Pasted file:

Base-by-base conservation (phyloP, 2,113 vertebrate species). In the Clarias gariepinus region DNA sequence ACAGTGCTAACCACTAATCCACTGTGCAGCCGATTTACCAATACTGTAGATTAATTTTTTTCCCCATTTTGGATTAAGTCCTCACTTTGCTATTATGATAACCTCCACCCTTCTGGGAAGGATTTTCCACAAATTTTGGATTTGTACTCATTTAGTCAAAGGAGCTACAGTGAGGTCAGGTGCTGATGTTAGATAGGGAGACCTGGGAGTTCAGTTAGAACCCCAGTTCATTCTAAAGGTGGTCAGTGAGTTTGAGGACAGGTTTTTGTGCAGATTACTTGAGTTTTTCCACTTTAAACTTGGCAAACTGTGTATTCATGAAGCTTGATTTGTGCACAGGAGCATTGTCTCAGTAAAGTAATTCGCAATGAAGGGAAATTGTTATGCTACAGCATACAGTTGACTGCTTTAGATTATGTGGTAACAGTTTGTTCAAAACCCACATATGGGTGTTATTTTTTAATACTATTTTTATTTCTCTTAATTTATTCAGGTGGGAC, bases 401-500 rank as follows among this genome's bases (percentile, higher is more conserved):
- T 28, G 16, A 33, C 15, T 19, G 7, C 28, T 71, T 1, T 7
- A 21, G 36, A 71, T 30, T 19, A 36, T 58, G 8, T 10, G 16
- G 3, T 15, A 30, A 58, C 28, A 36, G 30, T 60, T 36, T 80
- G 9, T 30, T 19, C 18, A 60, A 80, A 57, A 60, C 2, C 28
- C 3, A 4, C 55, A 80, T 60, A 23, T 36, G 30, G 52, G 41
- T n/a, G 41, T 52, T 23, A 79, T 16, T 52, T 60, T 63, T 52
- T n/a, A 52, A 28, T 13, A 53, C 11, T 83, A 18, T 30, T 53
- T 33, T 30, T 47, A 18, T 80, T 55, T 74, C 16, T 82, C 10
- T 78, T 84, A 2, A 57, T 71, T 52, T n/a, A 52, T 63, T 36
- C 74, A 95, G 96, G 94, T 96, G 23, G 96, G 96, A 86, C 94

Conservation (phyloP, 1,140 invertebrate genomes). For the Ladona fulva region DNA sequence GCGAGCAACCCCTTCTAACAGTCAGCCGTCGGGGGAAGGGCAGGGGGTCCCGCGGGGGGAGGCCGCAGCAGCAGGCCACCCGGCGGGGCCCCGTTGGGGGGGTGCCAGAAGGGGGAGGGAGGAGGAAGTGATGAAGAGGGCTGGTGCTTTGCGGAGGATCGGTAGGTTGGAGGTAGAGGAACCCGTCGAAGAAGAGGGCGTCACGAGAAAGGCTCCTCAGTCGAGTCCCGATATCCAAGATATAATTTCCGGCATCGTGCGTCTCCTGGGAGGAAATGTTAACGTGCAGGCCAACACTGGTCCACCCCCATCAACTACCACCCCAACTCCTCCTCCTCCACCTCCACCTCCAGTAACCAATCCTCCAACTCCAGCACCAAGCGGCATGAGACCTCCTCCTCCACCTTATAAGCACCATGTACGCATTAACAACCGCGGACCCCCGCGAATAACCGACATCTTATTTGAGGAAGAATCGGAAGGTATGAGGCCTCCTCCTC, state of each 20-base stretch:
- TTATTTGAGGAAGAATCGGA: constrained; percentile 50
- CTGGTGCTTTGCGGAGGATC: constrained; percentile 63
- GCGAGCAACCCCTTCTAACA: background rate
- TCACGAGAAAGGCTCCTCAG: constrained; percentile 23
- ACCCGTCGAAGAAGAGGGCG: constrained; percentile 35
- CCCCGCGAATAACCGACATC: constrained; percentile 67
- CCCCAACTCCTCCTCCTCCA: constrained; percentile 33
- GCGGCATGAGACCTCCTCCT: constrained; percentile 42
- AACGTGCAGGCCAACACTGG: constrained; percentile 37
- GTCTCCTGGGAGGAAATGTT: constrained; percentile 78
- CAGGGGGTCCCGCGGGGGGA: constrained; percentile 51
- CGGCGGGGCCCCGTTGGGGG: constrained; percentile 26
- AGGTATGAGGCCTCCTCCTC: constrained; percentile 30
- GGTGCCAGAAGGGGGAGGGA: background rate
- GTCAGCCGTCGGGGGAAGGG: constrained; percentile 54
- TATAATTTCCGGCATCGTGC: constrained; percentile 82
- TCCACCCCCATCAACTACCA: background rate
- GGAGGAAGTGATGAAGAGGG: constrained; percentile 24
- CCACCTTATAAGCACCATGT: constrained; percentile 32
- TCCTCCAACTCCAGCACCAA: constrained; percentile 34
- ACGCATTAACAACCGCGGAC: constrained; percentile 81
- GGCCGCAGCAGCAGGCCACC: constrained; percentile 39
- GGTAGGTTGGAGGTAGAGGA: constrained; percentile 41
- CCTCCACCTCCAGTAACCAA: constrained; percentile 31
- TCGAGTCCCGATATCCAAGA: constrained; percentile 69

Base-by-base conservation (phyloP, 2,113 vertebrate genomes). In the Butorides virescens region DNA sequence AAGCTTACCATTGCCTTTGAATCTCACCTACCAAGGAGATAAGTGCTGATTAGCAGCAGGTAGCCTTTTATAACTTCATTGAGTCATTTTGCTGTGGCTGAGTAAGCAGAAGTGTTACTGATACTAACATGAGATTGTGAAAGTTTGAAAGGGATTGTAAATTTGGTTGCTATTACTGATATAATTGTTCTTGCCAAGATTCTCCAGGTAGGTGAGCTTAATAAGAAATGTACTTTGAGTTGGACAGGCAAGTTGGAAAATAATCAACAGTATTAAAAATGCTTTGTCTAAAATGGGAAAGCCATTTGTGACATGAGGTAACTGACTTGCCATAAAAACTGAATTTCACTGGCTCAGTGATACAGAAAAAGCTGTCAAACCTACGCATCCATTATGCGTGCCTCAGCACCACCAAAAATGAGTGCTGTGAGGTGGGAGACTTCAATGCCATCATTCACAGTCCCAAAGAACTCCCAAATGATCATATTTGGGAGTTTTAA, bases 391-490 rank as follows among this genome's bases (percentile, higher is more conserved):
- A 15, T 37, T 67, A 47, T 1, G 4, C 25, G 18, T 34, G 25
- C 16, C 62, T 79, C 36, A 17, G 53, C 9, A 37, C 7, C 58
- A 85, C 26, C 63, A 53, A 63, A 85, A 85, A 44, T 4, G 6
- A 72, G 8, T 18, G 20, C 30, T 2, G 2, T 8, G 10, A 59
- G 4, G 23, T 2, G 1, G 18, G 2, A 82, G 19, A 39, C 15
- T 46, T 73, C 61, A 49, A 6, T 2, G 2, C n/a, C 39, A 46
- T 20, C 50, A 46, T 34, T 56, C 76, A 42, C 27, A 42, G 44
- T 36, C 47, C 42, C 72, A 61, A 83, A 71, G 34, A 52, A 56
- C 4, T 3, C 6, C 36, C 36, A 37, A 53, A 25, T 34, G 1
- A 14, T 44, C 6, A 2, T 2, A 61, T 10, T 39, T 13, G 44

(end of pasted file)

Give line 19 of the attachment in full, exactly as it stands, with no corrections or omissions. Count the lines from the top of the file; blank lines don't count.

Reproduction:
- CCCCAACTCCTCCTCCTCCA: constrained; percentile 33